Chris Snow has the day’s best feature, a look at Sox hopeful George Lombard.

Really not much else. Shira Springer has the NBA All-Star Game, with Allen Iverson winning the game’s MVP. And Peter King has lots on Drew Bledsoe and the Patriots in his Monday Morning Quarterback.

A College Hoops Town

Has Teddy Sarandis been hosed off yet? Has he even fallen asleep?

Since Doug Flutie left the Heights some two decades ago, attention toward the local collegiate sports scene has been scattered at best. There was the UMass hoops team Final Four run with John Calipari, a few upset wins by BC over Notre Dame, especially the David Gordon game in 1993, and of course, there’s the Beanpot and BC hockey won a national championship in 2001.

For the most part, any support garnered outside of the alum is bandwagon in its purest form. Who could actually name a UMass player on this year’s team?
Well, for those not already on board, the bandwagon train is officially leaving the station, as BC defeated Syracuse, 65-60, Saturday at Conte Forum. It was easily the most-important win of the season and was also nationally televised.

Mark Blaudschun has the game story for the Globe. BC alum Bob Ryan was also there and writes that it was “the most anticipated BC home game in 38 years.”

Really don’t have a problem with Ryan covering the Eagles, despite being a diehard fan and supporter. Morally speaking, unlike many of his co-workers at the Globe, Ryan ranks in the top one percent ethically in the country. Heck, Michael Vega’s wife use to work at Boston College and may still. He has been the BC beat writer at the Globe for around 10 years.

Mike Shalin has the BC story for the Herald. He also has a notebook with Eagles coach Al Skinner touting Craig Smith for Big East Player of the Year.

After this win, Skinner should have National Coach of the Year sealed up, meaning other higher-profile programs will likely be looking at him come season’s end. However, with the Eagles moving to the ACC next season, there aren’t many programs in better shape. However, there are programs that pay their coaches more money.

Moving on, we have lots of Red Sox stories. Dan Shaughnessy looks at Bronson Arroyo and Alex Rodriguez being linked. Dano didn’t actually mail this one in, so his Red Sox book on last season must be finished. Or maybe he just ran out of stamps. Chris Snow says the Sox will issue 500 World Series rings, while Snow and Gordon Edes team up on a notebook that includes a Wade Miller update and some fluff comments from Terry Francona on Byung Hyun Kim, who alas, is back for another year at more than $5 million.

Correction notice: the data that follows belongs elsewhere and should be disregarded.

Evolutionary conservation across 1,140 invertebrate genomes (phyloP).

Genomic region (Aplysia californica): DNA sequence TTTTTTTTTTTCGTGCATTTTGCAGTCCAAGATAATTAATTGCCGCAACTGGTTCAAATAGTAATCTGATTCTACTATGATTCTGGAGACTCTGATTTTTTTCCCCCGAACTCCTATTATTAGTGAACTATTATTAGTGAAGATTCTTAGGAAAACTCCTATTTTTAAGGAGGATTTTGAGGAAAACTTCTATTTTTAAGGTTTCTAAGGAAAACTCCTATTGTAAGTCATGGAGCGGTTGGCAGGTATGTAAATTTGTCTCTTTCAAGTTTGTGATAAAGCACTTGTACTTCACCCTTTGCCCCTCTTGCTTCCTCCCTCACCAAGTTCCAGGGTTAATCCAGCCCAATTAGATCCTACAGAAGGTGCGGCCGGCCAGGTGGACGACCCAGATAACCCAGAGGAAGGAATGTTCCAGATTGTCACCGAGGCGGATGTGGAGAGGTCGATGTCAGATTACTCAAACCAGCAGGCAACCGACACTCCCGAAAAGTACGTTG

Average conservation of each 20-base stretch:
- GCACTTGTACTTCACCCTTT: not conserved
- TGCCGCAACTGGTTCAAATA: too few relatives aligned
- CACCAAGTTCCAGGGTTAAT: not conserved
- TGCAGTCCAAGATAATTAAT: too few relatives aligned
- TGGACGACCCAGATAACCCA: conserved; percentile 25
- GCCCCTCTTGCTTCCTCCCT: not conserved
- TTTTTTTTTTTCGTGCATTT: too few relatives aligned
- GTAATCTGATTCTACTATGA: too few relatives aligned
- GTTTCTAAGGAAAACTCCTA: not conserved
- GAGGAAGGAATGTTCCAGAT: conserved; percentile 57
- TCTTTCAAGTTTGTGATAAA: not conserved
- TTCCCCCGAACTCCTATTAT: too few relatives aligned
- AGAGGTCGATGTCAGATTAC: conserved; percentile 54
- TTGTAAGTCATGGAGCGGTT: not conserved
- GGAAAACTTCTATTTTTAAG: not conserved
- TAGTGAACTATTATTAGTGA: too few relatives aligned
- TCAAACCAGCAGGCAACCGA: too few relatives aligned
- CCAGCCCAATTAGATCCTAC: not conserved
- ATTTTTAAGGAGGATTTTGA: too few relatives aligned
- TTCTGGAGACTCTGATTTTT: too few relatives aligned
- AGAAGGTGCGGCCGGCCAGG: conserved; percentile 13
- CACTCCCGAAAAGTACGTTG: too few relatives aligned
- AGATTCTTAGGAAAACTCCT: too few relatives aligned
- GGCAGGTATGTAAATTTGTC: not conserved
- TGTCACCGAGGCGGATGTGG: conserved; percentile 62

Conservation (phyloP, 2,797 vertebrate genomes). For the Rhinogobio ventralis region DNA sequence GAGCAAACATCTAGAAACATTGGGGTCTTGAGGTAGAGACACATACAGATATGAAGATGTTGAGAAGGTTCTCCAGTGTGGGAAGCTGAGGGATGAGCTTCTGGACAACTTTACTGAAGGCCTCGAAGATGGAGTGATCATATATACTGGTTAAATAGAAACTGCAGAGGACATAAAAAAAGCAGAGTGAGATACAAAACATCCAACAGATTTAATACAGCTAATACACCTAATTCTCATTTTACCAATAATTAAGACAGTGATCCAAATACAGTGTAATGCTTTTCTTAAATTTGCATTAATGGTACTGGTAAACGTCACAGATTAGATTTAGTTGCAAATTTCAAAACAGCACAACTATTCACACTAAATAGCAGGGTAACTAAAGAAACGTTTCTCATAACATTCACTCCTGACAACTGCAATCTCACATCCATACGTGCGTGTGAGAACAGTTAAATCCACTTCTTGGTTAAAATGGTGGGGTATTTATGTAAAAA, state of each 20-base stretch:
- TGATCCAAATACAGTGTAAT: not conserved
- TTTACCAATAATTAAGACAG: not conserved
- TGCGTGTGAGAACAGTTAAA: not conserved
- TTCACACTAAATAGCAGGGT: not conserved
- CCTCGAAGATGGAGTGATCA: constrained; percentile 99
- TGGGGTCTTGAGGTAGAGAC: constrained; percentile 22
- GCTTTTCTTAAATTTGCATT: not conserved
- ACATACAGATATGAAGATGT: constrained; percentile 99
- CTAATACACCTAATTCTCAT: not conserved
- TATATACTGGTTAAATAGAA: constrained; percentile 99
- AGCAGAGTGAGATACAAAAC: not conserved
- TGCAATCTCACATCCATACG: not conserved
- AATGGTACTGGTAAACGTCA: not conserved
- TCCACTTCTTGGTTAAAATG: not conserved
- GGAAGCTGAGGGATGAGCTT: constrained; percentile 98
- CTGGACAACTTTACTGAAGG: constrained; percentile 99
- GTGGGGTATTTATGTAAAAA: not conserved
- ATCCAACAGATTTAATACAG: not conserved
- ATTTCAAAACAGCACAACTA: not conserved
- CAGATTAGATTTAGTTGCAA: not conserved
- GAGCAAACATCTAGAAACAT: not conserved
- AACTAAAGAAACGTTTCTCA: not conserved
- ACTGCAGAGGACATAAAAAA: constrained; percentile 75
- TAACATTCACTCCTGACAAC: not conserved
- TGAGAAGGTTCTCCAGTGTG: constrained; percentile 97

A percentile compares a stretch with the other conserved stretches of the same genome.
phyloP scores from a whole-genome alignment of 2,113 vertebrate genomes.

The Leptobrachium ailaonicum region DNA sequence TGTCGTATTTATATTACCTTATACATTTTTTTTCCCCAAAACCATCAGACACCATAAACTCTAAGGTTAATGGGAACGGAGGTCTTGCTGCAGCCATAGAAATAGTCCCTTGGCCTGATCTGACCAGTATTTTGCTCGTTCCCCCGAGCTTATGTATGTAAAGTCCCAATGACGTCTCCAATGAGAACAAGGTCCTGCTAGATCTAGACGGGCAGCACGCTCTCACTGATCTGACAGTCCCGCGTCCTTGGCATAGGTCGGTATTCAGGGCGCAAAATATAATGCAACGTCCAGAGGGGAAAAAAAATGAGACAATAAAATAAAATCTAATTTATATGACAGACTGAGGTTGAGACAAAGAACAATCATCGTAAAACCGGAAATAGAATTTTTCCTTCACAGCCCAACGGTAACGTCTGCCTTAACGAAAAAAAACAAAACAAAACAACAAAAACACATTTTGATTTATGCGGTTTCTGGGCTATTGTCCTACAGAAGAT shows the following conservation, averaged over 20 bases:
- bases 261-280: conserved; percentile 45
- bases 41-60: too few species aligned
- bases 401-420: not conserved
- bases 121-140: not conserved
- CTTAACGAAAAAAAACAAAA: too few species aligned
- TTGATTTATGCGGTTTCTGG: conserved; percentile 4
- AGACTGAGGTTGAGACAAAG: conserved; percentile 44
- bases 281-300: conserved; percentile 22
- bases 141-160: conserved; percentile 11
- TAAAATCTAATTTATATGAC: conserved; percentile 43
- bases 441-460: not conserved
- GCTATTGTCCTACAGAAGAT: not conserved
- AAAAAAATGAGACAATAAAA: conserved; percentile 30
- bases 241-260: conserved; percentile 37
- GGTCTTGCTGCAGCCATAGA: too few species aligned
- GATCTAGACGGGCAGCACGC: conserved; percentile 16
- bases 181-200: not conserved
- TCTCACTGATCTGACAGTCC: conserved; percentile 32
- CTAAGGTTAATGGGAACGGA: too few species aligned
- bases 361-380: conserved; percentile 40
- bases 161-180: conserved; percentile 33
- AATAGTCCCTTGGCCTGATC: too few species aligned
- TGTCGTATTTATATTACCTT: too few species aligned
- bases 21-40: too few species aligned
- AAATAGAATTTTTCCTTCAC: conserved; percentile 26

Edes also has his weekly notes leading off with Jose Canseco and another piece in today’s Globe focusing on Edgar Renteria. The ProJo’s Steven Krasner also writes about Renteria, as does David Heuschkel.

The Herald has several Sox stories, too. Karen Guregian has a Jason Varitek feature, while Jeff Horrigan has another Renteria story. Tony Massarotti also leads off his weekly notes with Canseco.

The ProJo’s Jim Donaldson has a column on Adam Vinatieri talking with a Marine stationed in Iraq moments after the Patriots received the Super Bowl trophy. Perhaps the day’s best read here.

On 1510 the Zone, Scott Gilefsky and David Frank have an interesting show tonight at 6 p.m., with Doug Ames, who actually isn’t Canseco’s agent but has been traveling with him during the promotion of his book, and a parent who wasn’t allowed into their son’s hockey game last week stemming from the altercation at the Northeast/Malden and Shawsheen Regional Tech. game a few days earlier.
Gilefsky and Frank are lawyers and will take the legal angle on these stories and others.

Interesting note on that high school brawl. The Herald ran the story on the front page, while despite knowing about it before the Herald did, the Globe didn’t write anything on it. The powers-to-be were not pleased about this and more than one person was chewed out.

And finally, if anyone still cares, Kevin Paul Dupont checks in with the NHL and the nitwits that be.

Bruschi Goes Home

Tedy Bruschi returned home from the hospital late yesterday afternoon. Nick Cafardo, Michael Felger, and Tom Curran all have the story. All three contain quotes from medical experts speculating about Bruschi’s future. In the Globe, Stephen Smith writes about the possibility of returning to a normal life after suffering a stroke.

Cafardo also has a brief notebook with items about the Patriots’ assistant strength coach leaving for a promotion with the Jets, minor surgeries for two members of the defense and the next steps in negotiations with Adam Vinatieri. Yesterday, in his Tip Sheet on, Len Pasquarelli wrote about the increased role that Bill Belichick will likely play in the Patriots’ offense next year. Pasquarelli wrote that Belichick has played a larger role in the offense than has previously been reported. I’m continually amazed at how much better the information on the Patriots seems to be from national writers than the local scribes.